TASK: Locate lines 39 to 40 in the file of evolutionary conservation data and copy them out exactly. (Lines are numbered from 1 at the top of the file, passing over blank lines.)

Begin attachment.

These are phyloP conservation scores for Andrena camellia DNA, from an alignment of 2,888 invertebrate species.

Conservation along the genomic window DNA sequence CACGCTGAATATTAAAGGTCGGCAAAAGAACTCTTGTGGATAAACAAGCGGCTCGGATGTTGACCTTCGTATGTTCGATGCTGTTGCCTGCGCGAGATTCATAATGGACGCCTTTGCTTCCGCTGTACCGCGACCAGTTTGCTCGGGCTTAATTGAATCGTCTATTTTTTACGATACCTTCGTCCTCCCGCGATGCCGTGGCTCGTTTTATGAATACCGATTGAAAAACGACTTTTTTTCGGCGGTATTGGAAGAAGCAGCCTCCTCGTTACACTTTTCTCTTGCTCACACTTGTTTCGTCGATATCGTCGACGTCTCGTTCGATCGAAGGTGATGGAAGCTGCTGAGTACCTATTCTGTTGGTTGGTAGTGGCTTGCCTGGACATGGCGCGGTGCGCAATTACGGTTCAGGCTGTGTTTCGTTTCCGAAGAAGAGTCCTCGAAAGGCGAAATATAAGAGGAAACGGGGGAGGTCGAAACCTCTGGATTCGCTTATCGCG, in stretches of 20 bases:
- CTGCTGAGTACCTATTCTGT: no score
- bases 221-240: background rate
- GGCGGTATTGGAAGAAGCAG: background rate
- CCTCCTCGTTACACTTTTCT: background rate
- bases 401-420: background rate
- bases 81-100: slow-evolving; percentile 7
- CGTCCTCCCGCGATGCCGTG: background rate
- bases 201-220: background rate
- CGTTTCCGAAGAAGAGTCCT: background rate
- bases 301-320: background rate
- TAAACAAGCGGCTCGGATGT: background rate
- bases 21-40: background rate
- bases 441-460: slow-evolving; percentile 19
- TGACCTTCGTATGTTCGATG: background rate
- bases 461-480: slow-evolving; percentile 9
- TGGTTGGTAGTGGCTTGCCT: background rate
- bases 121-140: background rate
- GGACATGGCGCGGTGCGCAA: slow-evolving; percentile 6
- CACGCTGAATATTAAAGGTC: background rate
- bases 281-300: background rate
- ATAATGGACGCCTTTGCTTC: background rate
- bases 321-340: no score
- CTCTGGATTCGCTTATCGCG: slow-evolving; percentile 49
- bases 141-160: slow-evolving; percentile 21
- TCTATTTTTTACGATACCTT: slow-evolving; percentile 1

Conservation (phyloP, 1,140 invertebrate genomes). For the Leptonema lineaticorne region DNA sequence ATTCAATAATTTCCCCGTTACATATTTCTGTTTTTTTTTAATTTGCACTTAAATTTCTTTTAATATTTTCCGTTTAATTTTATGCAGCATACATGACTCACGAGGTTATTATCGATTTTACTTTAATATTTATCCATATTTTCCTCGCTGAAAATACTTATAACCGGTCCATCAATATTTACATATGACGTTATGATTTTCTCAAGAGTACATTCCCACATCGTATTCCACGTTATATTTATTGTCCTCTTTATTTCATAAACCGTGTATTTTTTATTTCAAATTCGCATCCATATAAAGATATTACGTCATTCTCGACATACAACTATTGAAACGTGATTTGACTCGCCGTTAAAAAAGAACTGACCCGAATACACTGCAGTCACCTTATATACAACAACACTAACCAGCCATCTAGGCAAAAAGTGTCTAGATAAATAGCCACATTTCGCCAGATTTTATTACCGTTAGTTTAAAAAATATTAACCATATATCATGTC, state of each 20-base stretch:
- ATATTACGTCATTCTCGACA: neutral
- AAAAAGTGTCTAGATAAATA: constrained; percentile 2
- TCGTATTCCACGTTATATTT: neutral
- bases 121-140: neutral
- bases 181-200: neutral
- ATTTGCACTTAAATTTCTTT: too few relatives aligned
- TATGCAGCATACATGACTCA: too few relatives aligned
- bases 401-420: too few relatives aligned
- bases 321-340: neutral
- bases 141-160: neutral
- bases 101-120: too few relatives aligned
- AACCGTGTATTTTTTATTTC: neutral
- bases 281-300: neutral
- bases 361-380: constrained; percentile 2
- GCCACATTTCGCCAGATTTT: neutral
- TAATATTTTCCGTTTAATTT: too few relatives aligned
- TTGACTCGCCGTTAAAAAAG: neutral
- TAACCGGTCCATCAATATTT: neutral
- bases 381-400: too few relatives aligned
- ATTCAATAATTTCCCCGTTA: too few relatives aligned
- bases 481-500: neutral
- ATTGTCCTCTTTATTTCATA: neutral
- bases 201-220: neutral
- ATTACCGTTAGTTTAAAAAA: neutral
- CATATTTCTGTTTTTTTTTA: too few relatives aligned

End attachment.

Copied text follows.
- bases 101-120: too few relatives aligned
- AACCGTGTATTTTTTATTTC: neutral